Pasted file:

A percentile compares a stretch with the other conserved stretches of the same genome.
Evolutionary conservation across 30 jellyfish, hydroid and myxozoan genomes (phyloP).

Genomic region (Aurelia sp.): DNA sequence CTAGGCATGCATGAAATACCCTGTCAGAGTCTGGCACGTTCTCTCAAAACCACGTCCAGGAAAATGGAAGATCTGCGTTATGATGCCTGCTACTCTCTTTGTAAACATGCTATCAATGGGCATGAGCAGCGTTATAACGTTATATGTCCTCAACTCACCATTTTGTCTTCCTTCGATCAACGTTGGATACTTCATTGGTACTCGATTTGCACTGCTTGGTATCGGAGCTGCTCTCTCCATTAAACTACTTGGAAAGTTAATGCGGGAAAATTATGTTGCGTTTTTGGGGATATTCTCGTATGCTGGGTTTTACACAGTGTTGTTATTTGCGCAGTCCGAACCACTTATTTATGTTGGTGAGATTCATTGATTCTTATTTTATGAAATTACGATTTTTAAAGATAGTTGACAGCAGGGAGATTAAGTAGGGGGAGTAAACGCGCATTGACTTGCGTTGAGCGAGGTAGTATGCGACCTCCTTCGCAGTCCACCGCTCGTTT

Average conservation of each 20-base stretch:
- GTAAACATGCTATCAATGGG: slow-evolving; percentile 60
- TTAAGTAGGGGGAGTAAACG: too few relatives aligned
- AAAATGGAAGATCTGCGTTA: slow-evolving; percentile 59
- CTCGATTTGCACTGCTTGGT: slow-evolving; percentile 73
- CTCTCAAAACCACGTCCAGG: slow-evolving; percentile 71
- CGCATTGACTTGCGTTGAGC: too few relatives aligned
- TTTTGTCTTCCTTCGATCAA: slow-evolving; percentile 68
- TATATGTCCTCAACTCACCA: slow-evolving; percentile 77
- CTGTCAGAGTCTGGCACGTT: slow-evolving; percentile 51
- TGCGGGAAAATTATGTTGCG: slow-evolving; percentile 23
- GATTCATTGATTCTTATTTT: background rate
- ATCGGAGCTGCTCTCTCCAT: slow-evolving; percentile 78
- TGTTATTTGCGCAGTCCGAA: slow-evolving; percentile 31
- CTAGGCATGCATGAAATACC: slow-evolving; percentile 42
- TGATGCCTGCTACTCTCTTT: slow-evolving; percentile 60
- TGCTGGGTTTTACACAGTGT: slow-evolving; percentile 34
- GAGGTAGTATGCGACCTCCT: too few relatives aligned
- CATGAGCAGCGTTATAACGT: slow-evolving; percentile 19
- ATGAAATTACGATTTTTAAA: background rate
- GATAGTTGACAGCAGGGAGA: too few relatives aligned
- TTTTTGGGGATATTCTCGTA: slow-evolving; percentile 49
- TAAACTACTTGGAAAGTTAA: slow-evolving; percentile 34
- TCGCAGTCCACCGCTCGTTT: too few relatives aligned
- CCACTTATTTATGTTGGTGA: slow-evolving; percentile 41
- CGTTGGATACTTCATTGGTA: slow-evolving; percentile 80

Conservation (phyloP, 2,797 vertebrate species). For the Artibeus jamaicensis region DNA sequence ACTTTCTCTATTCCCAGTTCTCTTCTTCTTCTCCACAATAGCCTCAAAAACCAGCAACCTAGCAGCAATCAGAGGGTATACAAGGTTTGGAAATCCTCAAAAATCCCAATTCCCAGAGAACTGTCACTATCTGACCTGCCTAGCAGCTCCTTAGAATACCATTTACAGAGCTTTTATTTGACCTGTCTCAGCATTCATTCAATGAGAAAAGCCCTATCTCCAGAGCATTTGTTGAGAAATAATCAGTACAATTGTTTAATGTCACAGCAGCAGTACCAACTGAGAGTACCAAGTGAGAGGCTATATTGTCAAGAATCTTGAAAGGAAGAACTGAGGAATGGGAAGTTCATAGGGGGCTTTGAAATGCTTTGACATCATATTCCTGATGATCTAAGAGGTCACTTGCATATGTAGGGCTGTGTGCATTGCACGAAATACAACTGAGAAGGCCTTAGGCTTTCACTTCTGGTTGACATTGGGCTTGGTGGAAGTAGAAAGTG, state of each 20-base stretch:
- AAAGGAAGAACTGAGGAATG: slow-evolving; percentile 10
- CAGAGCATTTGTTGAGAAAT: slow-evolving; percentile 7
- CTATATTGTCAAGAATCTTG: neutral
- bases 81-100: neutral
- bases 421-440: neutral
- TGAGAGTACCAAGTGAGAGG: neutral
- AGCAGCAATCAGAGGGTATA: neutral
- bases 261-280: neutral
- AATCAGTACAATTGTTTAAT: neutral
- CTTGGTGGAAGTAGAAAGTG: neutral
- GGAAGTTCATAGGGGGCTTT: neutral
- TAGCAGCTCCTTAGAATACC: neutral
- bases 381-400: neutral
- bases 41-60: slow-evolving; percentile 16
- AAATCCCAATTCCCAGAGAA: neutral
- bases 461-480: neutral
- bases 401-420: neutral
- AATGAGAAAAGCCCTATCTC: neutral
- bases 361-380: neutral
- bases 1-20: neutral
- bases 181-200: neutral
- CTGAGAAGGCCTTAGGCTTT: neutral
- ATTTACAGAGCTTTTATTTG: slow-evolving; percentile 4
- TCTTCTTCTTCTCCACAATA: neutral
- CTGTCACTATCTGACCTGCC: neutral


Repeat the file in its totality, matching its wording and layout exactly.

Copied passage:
A percentile compares a stretch with the other conserved stretches of the same genome.
Evolutionary conservation across 30 jellyfish, hydroid and myxozoan genomes (phyloP).

Genomic region (Aurelia sp.): DNA sequence CTAGGCATGCATGAAATACCCTGTCAGAGTCTGGCACGTTCTCTCAAAACCACGTCCAGGAAAATGGAAGATCTGCGTTATGATGCCTGCTACTCTCTTTGTAAACATGCTATCAATGGGCATGAGCAGCGTTATAACGTTATATGTCCTCAACTCACCATTTTGTCTTCCTTCGATCAACGTTGGATACTTCATTGGTACTCGATTTGCACTGCTTGGTATCGGAGCTGCTCTCTCCATTAAACTACTTGGAAAGTTAATGCGGGAAAATTATGTTGCGTTTTTGGGGATATTCTCGTATGCTGGGTTTTACACAGTGTTGTTATTTGCGCAGTCCGAACCACTTATTTATGTTGGTGAGATTCATTGATTCTTATTTTATGAAATTACGATTTTTAAAGATAGTTGACAGCAGGGAGATTAAGTAGGGGGAGTAAACGCGCATTGACTTGCGTTGAGCGAGGTAGTATGCGACCTCCTTCGCAGTCCACCGCTCGTTT

Average conservation of each 20-base stretch:
- GTAAACATGCTATCAATGGG: slow-evolving; percentile 60
- TTAAGTAGGGGGAGTAAACG: too few relatives aligned
- AAAATGGAAGATCTGCGTTA: slow-evolving; percentile 59
- CTCGATTTGCACTGCTTGGT: slow-evolving; percentile 73
- CTCTCAAAACCACGTCCAGG: slow-evolving; percentile 71
- CGCATTGACTTGCGTTGAGC: too few relatives aligned
- TTTTGTCTTCCTTCGATCAA: slow-evolving; percentile 68
- TATATGTCCTCAACTCACCA: slow-evolving; percentile 77
- CTGTCAGAGTCTGGCACGTT: slow-evolving; percentile 51
- TGCGGGAAAATTATGTTGCG: slow-evolving; percentile 23
- GATTCATTGATTCTTATTTT: background rate
- ATCGGAGCTGCTCTCTCCAT: slow-evolving; percentile 78
- TGTTATTTGCGCAGTCCGAA: slow-evolving; percentile 31
- CTAGGCATGCATGAAATACC: slow-evolving; percentile 42
- TGATGCCTGCTACTCTCTTT: slow-evolving; percentile 60
- TGCTGGGTTTTACACAGTGT: slow-evolving; percentile 34
- GAGGTAGTATGCGACCTCCT: too few relatives aligned
- CATGAGCAGCGTTATAACGT: slow-evolving; percentile 19
- ATGAAATTACGATTTTTAAA: background rate
- GATAGTTGACAGCAGGGAGA: too few relatives aligned
- TTTTTGGGGATATTCTCGTA: slow-evolving; percentile 49
- TAAACTACTTGGAAAGTTAA: slow-evolving; percentile 34
- TCGCAGTCCACCGCTCGTTT: too few relatives aligned
- CCACTTATTTATGTTGGTGA: slow-evolving; percentile 41
- CGTTGGATACTTCATTGGTA: slow-evolving; percentile 80

Conservation (phyloP, 2,797 vertebrate species). For the Artibeus jamaicensis region DNA sequence ACTTTCTCTATTCCCAGTTCTCTTCTTCTTCTCCACAATAGCCTCAAAAACCAGCAACCTAGCAGCAATCAGAGGGTATACAAGGTTTGGAAATCCTCAAAAATCCCAATTCCCAGAGAACTGTCACTATCTGACCTGCCTAGCAGCTCCTTAGAATACCATTTACAGAGCTTTTATTTGACCTGTCTCAGCATTCATTCAATGAGAAAAGCCCTATCTCCAGAGCATTTGTTGAGAAATAATCAGTACAATTGTTTAATGTCACAGCAGCAGTACCAACTGAGAGTACCAAGTGAGAGGCTATATTGTCAAGAATCTTGAAAGGAAGAACTGAGGAATGGGAAGTTCATAGGGGGCTTTGAAATGCTTTGACATCATATTCCTGATGATCTAAGAGGTCACTTGCATATGTAGGGCTGTGTGCATTGCACGAAATACAACTGAGAAGGCCTTAGGCTTTCACTTCTGGTTGACATTGGGCTTGGTGGAAGTAGAAAGTG, state of each 20-base stretch:
- AAAGGAAGAACTGAGGAATG: slow-evolving; percentile 10
- CAGAGCATTTGTTGAGAAAT: slow-evolving; percentile 7
- CTATATTGTCAAGAATCTTG: neutral
- bases 81-100: neutral
- bases 421-440: neutral
- TGAGAGTACCAAGTGAGAGG: neutral
- AGCAGCAATCAGAGGGTATA: neutral
- bases 261-280: neutral
- AATCAGTACAATTGTTTAAT: neutral
- CTTGGTGGAAGTAGAAAGTG: neutral
- GGAAGTTCATAGGGGGCTTT: neutral
- TAGCAGCTCCTTAGAATACC: neutral
- bases 381-400: neutral
- bases 41-60: slow-evolving; percentile 16
- AAATCCCAATTCCCAGAGAA: neutral
- bases 461-480: neutral
- bases 401-420: neutral
- AATGAGAAAAGCCCTATCTC: neutral
- bases 361-380: neutral
- bases 1-20: neutral
- bases 181-200: neutral
- CTGAGAAGGCCTTAGGCTTT: neutral
- ATTTACAGAGCTTTTATTTG: slow-evolving; percentile 4
- TCTTCTTCTTCTCCACAATA: neutral
- CTGTCACTATCTGACCTGCC: neutral